Nowadays, nobody would bear any nuclear-powered test flights. However those tests did occur within a USAF-carried-out weapons system (WS 125-A) nuclear-powered bomber aircraft programme. Those tests were performed with a 1,000-kilowatt-nuclear jet engine airborne on a Convair NB-36H. This aircraft named « The Crusader », took-off 47 times during the 50s. The engine was not used for propelling. It only worked at an altitude which was deemed sensible. Those tests allowed to assess the nuclear engine drive performance. Every flight would involve troops deployment in the area to prevent as soon as possible from any accident fallout spreading. The aircraft was modified in order to enhance the five crew member’s safety. The USAF considered the concept not realistic and gave the programme up in late 1956.

However, this technology might be coming back to fly some drones for long-lasting flights. People might be relunctant to see nuclear-powered drones taking-off and flying past over their heads. Who knows? Maybe some day.

Another project to mention: Project Orion should have become a 4,000-ton, long-range spacecraft powered by controlled nuclear pulses, or explosions. For this purpose, a small test vehicle was built. It was dubbed « Hot Rod », and was conventional-explosive-powered craft. Finally, Orion was cancelled in 1965 because it would not have been politically correct and because of technical challenges.

I have not found a piece of information about nuclear-powered craft after the year 2004. By the way, if someone knows further information about nuclear-powered aircraft, they will be welcome if they want to add some comments.

SPECIFICATIONS:
Span: 230 ft. 0 in.
Length: 162 ft. 1 in. (as B-36H, the NB-36H was slightly shorter)
Height: 46 ft. 8 in.
Weight: 357,500 lbs. (max. gross weight)
Armament: None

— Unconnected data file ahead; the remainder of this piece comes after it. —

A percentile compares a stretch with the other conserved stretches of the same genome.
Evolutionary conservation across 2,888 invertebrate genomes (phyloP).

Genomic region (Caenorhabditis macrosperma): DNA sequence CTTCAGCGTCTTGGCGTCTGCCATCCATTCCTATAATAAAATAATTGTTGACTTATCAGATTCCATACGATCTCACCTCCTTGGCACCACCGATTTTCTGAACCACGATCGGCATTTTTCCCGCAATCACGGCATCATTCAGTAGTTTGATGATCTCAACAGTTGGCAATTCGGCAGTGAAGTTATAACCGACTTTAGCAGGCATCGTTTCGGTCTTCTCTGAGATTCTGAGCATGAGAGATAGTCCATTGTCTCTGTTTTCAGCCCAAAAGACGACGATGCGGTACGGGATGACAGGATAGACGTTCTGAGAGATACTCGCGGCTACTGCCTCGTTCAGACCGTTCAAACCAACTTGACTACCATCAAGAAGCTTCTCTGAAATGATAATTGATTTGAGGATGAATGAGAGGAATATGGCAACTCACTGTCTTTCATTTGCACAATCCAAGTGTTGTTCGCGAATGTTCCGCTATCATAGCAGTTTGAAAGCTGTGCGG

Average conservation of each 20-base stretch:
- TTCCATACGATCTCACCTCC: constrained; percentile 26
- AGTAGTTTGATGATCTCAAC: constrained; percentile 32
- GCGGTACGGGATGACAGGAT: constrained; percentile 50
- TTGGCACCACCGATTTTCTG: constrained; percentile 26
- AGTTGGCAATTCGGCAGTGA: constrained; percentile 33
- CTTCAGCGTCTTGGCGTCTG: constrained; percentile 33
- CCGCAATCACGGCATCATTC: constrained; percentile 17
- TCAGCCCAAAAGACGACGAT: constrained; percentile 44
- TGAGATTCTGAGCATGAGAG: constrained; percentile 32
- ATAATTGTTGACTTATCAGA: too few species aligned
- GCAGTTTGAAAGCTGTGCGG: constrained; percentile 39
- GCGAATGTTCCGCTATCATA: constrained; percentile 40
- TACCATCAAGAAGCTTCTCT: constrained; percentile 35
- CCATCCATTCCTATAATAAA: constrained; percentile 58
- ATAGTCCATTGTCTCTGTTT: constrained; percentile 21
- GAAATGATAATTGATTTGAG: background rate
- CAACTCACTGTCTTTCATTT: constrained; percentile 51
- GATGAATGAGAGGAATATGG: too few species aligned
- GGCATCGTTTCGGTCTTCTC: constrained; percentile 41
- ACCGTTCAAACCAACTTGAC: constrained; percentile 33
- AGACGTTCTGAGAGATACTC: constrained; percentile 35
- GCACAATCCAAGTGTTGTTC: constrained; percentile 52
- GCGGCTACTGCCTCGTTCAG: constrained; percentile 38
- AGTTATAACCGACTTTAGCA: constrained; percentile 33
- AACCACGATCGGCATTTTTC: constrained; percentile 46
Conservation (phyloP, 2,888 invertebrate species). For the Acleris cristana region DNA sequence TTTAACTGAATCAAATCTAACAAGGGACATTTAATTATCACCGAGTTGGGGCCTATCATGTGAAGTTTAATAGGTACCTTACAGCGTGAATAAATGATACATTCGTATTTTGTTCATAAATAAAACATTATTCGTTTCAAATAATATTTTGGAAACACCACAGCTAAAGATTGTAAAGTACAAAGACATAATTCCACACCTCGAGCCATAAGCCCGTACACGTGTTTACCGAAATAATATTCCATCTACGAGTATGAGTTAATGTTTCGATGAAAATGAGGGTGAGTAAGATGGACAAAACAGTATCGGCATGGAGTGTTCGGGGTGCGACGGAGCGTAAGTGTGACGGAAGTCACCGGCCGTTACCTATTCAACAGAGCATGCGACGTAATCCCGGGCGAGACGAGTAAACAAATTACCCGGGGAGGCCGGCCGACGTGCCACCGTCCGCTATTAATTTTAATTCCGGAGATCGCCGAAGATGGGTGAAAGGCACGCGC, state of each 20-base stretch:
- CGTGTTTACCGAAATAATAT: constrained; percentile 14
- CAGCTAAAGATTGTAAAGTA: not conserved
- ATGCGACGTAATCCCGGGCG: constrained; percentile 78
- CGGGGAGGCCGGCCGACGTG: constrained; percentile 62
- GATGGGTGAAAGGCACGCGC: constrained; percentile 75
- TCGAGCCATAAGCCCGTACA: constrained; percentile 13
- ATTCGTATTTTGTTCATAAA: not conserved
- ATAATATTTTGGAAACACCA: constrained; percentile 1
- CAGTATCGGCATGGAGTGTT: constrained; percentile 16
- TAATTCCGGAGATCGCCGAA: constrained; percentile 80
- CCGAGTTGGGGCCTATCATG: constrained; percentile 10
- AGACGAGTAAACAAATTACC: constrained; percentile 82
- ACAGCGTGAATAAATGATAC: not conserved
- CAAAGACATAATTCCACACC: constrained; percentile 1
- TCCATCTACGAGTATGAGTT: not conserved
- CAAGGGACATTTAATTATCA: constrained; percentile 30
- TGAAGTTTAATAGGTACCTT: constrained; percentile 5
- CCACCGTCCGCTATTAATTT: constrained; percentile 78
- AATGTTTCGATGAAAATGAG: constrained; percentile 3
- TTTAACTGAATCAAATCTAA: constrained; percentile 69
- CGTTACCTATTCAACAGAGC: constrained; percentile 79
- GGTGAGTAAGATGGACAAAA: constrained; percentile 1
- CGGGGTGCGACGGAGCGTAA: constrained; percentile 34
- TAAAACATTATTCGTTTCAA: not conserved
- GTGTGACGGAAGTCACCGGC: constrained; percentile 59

Engines: Six Pratt & Whitney R-4360-53 radials of 3,800 hp each (takeoff power) and four General Electric J47-GE-19 turbojets of 5,200 lbs. thrust each
Crew: Five ( pilot, copilot, flight engineer and two nuclear engineers)

PERFORMANCE:
Maximum speed: Approx. 420 mph at 47,000 ft.
Cruising speed: 235 mph
Service ceiling: Approx. 47,000 ft.

Sources:
http://www.nationalmuseum.af.mil/

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Un blog qui intéresse les contrôleurs, les pilotes et les navigateurs

Tous types d’infos sur la circulation aérienne, ce blog semble bien renseigné:
http://lfeeinfo.canalblog.com/
à lire, un article sur des japonais qui ont fait les frais de la législation en 2008 suite à un airprox en 2001.
http://lfeeinfo.canalblog.com/archives/2008/04/29/9003089.html
Et la position de l’IFATCA à lire dans un autre lien à l’intérieur de la page au lien ci-dessus.
Bravo à l’auteur du blog pour cette adresse très intéressante!

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Anti Foreign Object Debris (FOD) contraption tested by the FAA

New sensors set up to prevent from FODs on the tarmac are being tested by the FAA (Federal Aviation Administration):
http://www.nytimes.com/2008/05/23/business/23runway.html?_r=1&oref=slogin

Taken from The New York Times: http://www.nytimes.com

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Amazing topic: U.S. DRONES sent to research HURRICANES

© BBC reports that small UAVs would be sent off US shore to research hurricanes. The FAA (Federal Aviation Administration) has not cleared those drones to fly over CONUS (Continental USA) so far: http://news.bbc.co.uk/2/hi/technology/7421297.stm